Rocks & mirror
Encyclopedia of Marine and Energy Technology

Cargo tank of gas carrier


The liquid-tight shell designed to be the prime container of the cargo and includes all such containers whether or not associated with insulation or secondary barriers or both, (IGC Code). The IGC Code categorizes cargo tanks into five main types; integral tanks, membrane tanks, semi-membrane tanks, independent tanks, and internal insulation tanks. In addition, independent tanks include a further three subcategories of tanks referred to as Type A, Type B and Type C, while internal insulation tanks include two sub-categories of Type 1 and Type 2 tanks.

Independent tanks – Independent tanks are self-supporting; they do not form a part of the ship hull and are not essential to the hull strength. There are three categories of independent tanks: type A, type B and type C (pressure vessels).

IMO type B independent tanks were developed by Moss Rosenberg, using spherical tanks, and by Ishikawajima Heavy Industries, using self-supporting prismatic tanks. The US classification society ABS has very recently given approval in principle to a new type B cylindrical tank with spherical dished ends that has been developed by Houston-based Ocean LNG Inc.

- Integral tanks – Integral tanks form a structural part of the ship hull and are influenced in the same manner and by the same loads which stress the adjacent hull structure.

Internal insulation tank – Internal insulation tanks are not-self-supporting and consist of thermal insulation materials which contribute to the cargo containment and are supported by the structure of the adjacent inner hull or of an independent tank. The inner surface of the insulation is exposed to the cargo.

Membrane tank – Membrane tanks are not-self-supporting tanks which consist of a thin layer (membrane) supported through insulation by the adjacent hull structure. The membrane is designed in such a way that thermal and other expansion or contraction is compensated for without undue stressing of the membrane. Various systems were specially developed by French designers Gaz Transport and Technigaz, which merged in 1994 to create GTT. See also Membrane containment system.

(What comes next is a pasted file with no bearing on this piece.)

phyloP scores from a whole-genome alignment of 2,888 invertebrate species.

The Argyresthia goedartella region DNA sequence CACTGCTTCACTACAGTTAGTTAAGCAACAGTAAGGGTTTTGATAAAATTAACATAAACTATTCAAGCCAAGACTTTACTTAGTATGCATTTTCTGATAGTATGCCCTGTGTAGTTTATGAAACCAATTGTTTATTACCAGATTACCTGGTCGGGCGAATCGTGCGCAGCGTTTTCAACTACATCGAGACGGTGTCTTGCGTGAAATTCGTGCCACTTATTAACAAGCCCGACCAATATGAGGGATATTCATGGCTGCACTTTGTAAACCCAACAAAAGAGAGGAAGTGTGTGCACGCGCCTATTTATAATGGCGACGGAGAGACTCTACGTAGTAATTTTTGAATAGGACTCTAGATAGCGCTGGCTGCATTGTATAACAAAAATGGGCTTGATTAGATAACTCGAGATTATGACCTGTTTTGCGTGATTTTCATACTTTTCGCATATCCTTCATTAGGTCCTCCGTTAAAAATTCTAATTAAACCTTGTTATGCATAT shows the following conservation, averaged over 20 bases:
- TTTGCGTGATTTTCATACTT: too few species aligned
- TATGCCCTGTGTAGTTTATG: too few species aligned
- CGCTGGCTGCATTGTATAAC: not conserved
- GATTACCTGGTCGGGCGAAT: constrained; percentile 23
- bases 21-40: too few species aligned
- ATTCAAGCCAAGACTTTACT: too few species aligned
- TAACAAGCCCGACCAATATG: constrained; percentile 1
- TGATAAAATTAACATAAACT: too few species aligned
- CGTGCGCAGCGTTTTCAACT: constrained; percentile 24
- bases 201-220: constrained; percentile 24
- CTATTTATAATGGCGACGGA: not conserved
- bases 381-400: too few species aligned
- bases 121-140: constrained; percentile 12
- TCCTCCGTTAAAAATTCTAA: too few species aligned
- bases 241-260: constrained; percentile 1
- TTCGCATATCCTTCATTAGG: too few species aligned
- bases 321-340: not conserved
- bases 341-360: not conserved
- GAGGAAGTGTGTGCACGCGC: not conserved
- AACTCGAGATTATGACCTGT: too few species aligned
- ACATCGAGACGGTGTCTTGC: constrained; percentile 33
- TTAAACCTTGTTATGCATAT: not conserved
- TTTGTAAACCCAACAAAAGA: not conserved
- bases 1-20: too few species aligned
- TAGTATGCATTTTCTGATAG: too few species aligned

Self-supporting prismatic tank – The independent prismatic shape IMO type B (SPB) tank developed by IHI. The most recent installation was in a pair of 87 500m3 LNG carriers built in 1993 (POLAR EAGLE and ARTIC SUN). As with the Moss Rosenberg tanks, the SPB tanks are prefabricated and subsequently installed inside the inner hull as complete units. They are rectangular in shape, built of aluminium plates with a thickness of 15 to 25mm and covered with heat insulating material blocks. At the bottom of the tanks, supporting blocks made of reinforced plywood are fixed and mounted on steel supports on the double bottom structure.

Each tank has an internal centreline bulkhead and a subdividing swash bulkhead which eliminates sloshing problems experienced with partially-filled tanks. Access for inspection and maintenance to the inner hull is made easy if the vessels have a completely flat weather deck and double hull.

Semi-membrane tank – Semi-membrane tanks are not-self-supporting tanks in the loaded condition and consist of a layer. Parts of the layer are supported through insulation by the adjacent hull structure, whereas the rounded parts of this layer connecting the above-mentioned supported parts are designed also to accommodate the thermal and other expansion or contraction.

Cargo tank of gas carrier